What if we go some place nice?

We aren't going to someplace nice.

What if we do?

I doubt "Sizzle Pizza" is going to concern themselves with your footwear.

But just incase, it's not like we don't have the room in the car.

You're absolutely right, put 'em in the bag.

Now, that doesn't seem like much of a problem, but we'll have twenty identical conversations about jackets, pants, socks, umbrellas, toiletries, and food items. And it is always exactly the same.

I'm an ass and I say no, or don't bother, or whatever.

And she doesn't think I'm taking her seriously and argues for yes.

I try to convince her now . . . because I want to win the moral high ground.

Which is stupid.

I will never win the moral high ground.

And she mirrors my lais-sez-faire attitude and reminds me that it doesn't matter.

Yet another reason why we don't bring the children. Try packing for a nine-years old with this method.

Anyway, as you get older, you start to realize the gravity of what you are planning, the bags upon bags of stuff. The hours on the road, the back stiffness alone. The searching for the next place to get some gas or find a double cheese burger. The feeling in your body when those double cheese burgers start to back up because you haven't been to the toilet in three days.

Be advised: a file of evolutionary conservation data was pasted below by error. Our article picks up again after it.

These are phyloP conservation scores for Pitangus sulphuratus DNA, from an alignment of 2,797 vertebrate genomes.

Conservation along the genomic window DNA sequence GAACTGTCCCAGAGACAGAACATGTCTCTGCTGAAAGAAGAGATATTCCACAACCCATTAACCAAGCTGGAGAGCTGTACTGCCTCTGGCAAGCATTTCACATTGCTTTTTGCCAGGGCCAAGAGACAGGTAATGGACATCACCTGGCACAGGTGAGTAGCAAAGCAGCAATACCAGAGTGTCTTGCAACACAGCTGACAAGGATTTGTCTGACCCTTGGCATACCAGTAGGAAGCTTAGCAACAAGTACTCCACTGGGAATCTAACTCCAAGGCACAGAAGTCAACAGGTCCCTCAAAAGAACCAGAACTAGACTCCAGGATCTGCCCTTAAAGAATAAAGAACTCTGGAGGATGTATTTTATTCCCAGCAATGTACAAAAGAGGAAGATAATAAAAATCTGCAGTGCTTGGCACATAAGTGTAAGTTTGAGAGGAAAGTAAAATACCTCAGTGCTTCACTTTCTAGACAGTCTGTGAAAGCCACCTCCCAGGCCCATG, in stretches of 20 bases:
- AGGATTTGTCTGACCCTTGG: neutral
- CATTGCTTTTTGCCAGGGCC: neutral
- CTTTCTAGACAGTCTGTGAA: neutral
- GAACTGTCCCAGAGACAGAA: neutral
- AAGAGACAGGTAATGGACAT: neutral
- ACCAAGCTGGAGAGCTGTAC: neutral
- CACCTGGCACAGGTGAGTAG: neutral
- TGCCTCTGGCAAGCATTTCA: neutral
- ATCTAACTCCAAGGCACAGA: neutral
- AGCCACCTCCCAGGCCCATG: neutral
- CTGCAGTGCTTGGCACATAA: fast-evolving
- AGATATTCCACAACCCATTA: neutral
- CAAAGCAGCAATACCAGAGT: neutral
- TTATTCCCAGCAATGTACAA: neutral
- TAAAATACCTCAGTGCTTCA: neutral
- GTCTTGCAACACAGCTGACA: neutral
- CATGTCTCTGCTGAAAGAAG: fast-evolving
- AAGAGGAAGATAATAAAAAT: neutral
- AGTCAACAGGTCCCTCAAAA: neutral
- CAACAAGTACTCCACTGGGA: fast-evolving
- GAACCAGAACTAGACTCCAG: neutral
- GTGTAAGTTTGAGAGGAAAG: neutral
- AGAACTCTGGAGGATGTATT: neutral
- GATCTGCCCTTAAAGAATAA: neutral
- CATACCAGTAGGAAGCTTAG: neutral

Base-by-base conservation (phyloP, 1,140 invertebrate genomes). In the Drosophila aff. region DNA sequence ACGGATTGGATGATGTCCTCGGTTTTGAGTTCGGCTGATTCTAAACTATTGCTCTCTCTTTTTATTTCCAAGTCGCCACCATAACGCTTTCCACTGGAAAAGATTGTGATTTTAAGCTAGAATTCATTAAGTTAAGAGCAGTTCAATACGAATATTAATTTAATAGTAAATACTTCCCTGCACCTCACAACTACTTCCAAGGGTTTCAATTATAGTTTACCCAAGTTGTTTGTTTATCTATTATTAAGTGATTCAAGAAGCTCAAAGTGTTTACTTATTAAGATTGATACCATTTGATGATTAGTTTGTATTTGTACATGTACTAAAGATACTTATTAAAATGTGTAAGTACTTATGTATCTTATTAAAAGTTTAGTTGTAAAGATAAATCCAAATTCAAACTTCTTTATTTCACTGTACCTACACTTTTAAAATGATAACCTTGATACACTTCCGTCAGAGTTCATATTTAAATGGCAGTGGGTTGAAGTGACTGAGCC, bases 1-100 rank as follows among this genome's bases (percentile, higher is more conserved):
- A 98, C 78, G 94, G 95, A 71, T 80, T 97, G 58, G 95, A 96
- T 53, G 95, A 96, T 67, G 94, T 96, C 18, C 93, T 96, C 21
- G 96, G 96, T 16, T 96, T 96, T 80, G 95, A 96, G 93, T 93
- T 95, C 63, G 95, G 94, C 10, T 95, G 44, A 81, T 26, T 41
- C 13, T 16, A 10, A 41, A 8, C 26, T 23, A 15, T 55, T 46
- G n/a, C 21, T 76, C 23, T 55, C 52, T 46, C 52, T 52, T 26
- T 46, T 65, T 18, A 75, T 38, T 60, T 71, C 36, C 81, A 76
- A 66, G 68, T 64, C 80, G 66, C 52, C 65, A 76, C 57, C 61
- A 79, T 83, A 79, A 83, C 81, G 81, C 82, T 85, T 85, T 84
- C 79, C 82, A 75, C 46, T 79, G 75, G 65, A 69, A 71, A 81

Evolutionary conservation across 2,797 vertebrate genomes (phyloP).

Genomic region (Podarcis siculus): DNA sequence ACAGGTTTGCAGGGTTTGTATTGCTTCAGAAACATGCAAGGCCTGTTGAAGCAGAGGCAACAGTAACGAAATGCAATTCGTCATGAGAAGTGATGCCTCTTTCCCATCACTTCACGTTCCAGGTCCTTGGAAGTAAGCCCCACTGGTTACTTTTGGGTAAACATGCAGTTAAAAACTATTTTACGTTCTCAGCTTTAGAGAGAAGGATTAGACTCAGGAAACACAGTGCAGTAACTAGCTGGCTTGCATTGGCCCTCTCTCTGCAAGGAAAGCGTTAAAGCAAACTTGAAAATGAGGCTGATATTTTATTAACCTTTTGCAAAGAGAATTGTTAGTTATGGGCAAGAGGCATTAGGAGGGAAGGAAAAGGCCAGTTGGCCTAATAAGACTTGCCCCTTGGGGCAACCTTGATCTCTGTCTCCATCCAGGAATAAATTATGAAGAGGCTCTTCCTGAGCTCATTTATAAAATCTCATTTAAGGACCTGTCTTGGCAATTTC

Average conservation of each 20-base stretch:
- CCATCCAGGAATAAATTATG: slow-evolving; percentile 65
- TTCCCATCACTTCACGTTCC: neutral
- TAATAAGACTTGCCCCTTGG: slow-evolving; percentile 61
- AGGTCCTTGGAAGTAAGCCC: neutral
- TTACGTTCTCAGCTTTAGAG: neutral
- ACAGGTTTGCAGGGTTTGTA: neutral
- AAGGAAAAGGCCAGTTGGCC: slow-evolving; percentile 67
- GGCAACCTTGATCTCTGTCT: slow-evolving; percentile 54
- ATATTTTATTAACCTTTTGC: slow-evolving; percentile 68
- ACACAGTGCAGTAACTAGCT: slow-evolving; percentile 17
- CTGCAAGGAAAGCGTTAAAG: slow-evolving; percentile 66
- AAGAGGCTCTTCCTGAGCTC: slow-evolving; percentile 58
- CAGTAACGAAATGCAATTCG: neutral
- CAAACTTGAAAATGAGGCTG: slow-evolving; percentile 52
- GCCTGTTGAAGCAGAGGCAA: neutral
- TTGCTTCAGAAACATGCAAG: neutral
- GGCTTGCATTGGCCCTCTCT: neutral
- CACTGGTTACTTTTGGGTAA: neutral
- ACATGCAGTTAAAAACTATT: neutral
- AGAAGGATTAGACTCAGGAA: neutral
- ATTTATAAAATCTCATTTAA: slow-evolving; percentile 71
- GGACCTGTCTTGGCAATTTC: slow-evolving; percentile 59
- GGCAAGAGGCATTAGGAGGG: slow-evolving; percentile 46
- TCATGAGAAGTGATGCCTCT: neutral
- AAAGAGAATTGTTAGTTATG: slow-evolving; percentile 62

Then you think, road trip might be a bad idea. You're getting older just thinking about it.

Fourth: Consider the Train
I really really really, wanna do a train trip someday. But . . . unfortunately . . . I live in the land of the road trip and the train lines, while still romantic, don't have quite the flexibility I'm looking for.

And it's expensive.

I might do it some day . . . but not this time.

Fifth: Consider Flying.
Flexible, relatively cheap, turns a five day trip into a three day trip, the Sacramento airport is easily the easiest and best airport to fly in and out of (Unless you're looking for public transportation, and, well, why would you?)

Yeah. I'm thinking we're gonna fly.

Only problem.


Effing Packing.